In one particular example, Vodafone, a British telecommunications company, declared this past summer that it will prevent its advertising from appearing next to alleged “fake news” stories and hate speech. The company claimed there is now a risk of its brand taking damage if it’s marketed in outlets that are “fundamentally at odds with [its] values and beliefs.” Vodafone clearly made this decision because of the growing concern that by advertising on these sites it was inadvertently funding disreputable organizations.
British Labour Party politician David Winnick referred to the amount of money made by ads next to provocative content as “commercial prostitution.”
To assure advertisers that they are doing what they can to protect their brands, both Facebook and Google claim they are taking extra measures to prevent ads from appearing in apps or sites containing content that is illegal, misleading or deceptive, including fake news. But it’s not clear that they can protect brands or that they should.
It’s A Matter Of Taste
Ads are served through digital auctions based on a viewer’s browsing patterns, purchase history, age, economic status, values, personality, attitudes, opinions and lifestyles. The user experience for online advertising is totally unique and individual for each person.
If a viewer sees an ad for a truck while browsing through sites that contain news items that are misleading, the ad was served more often on that site because of the viewer’s background or previous searches. So does it really make sense to complain about where the ad appeared? After all, the consumer chose to go to that site in the first place.
Since every screen can become a canvas, in the privacy of a consumer’s home, it doesn’t make sense to dictate what each individual viewer sees. There can be no real connection between the brand and the individual computer screen.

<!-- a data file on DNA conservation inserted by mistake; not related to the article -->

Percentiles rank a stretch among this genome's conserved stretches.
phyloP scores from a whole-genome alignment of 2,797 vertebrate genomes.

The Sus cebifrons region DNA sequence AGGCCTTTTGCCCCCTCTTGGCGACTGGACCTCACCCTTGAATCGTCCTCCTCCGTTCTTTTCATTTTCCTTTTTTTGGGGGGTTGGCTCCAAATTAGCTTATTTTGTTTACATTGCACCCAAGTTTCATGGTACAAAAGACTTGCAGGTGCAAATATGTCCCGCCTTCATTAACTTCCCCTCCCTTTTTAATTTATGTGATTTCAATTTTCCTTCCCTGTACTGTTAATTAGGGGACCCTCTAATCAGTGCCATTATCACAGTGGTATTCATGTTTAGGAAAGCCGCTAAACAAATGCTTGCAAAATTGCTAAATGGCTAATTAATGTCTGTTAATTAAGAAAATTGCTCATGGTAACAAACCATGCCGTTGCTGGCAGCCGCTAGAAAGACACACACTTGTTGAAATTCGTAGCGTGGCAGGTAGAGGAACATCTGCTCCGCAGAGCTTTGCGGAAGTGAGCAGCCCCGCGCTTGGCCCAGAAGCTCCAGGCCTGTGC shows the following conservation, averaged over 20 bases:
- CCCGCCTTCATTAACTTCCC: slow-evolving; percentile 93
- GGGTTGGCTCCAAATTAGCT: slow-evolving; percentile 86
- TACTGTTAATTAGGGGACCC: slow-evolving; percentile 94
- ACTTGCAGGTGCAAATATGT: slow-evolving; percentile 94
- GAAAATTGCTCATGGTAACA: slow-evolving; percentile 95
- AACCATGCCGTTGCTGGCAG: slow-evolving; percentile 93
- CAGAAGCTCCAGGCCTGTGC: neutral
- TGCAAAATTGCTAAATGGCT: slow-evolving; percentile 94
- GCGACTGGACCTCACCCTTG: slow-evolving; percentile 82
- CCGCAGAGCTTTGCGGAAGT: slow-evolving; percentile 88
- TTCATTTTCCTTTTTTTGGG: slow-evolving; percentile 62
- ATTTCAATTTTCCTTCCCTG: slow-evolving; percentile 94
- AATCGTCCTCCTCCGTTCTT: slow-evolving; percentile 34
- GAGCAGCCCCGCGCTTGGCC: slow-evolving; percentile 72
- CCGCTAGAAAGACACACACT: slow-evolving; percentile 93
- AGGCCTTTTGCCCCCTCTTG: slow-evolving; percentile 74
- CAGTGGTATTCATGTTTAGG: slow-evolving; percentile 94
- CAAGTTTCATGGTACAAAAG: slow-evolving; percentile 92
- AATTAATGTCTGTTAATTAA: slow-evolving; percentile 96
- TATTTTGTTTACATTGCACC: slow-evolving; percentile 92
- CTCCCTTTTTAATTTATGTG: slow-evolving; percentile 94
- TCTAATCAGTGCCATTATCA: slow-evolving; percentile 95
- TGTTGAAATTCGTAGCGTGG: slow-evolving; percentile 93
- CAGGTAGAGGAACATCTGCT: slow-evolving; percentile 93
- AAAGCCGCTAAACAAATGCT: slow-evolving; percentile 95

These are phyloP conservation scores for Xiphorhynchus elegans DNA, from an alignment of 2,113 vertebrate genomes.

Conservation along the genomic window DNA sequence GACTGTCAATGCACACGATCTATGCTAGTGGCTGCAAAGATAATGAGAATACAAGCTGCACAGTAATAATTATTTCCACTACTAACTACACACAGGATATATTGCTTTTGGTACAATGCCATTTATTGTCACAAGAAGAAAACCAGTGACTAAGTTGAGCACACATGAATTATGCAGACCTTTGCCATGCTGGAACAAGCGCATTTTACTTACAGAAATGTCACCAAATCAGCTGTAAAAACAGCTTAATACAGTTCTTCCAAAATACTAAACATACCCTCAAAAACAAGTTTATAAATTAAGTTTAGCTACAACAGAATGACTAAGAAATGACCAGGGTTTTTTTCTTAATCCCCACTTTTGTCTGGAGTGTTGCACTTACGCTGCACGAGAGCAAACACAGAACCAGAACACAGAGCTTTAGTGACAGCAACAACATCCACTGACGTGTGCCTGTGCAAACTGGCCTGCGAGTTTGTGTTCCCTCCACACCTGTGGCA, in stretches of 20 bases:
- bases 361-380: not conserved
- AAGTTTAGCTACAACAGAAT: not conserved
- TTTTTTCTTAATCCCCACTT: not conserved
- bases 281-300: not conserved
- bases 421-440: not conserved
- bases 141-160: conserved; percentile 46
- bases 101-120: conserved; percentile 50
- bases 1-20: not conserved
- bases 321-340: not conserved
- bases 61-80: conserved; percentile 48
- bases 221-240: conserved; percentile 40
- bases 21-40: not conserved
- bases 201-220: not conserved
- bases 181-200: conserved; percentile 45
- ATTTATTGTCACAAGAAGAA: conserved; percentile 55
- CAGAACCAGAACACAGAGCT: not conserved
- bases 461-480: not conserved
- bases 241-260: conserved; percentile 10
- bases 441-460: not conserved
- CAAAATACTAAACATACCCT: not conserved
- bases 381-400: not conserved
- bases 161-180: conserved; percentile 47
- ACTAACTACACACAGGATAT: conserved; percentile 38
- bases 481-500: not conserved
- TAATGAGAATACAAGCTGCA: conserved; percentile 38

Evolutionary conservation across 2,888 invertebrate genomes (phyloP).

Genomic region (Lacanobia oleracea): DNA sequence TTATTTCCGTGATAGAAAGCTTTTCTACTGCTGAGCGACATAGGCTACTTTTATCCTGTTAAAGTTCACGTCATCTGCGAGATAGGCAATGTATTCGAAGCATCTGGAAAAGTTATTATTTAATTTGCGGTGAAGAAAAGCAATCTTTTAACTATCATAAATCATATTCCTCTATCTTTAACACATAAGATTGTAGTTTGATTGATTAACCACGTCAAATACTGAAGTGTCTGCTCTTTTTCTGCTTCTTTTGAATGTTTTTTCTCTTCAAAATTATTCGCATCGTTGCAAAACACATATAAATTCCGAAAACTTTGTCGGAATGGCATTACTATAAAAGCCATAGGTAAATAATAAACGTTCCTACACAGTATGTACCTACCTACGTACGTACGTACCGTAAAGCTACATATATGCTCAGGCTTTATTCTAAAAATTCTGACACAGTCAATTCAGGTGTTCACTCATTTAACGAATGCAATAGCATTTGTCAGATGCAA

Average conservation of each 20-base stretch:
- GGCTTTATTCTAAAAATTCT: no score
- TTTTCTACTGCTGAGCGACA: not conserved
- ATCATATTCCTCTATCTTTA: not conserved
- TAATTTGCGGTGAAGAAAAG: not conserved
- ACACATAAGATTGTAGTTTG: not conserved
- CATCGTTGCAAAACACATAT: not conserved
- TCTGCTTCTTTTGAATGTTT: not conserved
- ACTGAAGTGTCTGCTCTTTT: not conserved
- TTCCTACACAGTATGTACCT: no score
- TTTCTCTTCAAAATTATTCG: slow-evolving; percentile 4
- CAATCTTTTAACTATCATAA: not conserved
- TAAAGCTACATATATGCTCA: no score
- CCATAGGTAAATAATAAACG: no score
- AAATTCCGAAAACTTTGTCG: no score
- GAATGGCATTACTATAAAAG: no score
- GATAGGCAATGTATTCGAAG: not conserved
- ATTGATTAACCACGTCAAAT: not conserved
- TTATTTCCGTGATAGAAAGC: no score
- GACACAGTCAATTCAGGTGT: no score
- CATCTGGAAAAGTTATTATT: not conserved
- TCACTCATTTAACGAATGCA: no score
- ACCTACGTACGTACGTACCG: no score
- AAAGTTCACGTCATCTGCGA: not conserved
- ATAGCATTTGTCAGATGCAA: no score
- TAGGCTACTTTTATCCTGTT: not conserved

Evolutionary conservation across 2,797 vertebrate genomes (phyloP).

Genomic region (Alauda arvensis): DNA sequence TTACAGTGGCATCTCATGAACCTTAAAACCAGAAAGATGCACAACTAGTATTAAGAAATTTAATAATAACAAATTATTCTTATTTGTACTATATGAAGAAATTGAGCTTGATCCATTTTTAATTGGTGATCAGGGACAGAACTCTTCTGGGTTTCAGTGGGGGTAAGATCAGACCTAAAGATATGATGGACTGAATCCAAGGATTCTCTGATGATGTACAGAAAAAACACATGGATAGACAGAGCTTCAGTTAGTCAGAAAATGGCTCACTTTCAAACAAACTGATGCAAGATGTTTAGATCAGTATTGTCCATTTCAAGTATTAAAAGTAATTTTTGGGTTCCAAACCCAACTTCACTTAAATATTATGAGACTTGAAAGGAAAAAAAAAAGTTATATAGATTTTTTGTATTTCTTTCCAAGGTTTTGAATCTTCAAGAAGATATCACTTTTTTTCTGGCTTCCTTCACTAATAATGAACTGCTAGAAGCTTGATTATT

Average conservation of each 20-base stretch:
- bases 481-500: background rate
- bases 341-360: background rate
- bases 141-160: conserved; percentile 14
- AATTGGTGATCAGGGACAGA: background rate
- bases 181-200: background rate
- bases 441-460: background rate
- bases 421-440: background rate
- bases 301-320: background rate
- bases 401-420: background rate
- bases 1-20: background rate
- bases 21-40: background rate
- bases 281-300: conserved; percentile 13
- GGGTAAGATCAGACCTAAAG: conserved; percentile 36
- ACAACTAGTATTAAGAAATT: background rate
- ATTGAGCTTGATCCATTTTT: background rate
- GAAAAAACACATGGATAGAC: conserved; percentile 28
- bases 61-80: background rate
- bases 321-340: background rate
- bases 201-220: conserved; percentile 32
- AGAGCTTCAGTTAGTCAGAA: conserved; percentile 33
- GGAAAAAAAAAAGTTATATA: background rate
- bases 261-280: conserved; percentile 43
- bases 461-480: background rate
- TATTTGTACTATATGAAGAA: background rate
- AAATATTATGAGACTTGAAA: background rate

Brands may appear to endorse political positions or rhetoric that potential customers may find objectionable, by having their ads only appear on certain sites. But, typically, what makes content objectionable is a matter of opinion. It can depend on which side you’re on, and how a news item is interpreted or reported.
As people become more polarized and opinionated over controversial issues — for example, the issue of immigration or whether marijuana should be legalized — it’s difficult for brands to know when opinions or news items are extreme, fabricated or just considered offensive by certain viewers.
In addition, it can be fairly easy to build a filter for pornography or violence, but it’s much more difficult to detect fake news, exaggerations or news items that look fake. In many cases, a site can include some real information and some stories that some would consider fake news. It would require specialized knowledge and having humans check each ad impression one by one, which would be incredibly difficult to scale up when typical online ad campaigns can include millions of impressions.
Can Brands Be Protected?
One way to scale up and detect these sites with any level of precision is to create a ranking system and then use an algorithm to scan multiple sites to determine if they are considered acceptable or unacceptable. It’s also possible to use standard industry blacklists to weed out those sites that are considered extreme and then add sites one by one as they are detected. The flip side is also true. For example, in the case of Vodafone, its media agent, WPP, created a whitelist of acceptable sites.
But most likely, these methods won’t be successful, and there won’t be any across-the-board solutions either.
But there are too many variables to stop ads from appearing next to fake news. Furthermore, the exact placement of an ad is based on calculations performed in milliseconds, and while it may have controversial content for that particular day, a different ad might appear next to the same news story 24 hours later.
The ads that appear on sites are a sum of viewers’ previous choices and personal tastes. As long as the viewers of the ads don’t complain, it really shouldn’t be promoted as a serious problem. Advertisers and ad servers shouldn’t be forced to handpick sites to be blacklisted to prevent some consumers from being offended. Instead, the market should be educated about the personal experience of ad serving and then accept that individuals have a right to view ads wherever and whenever they choose.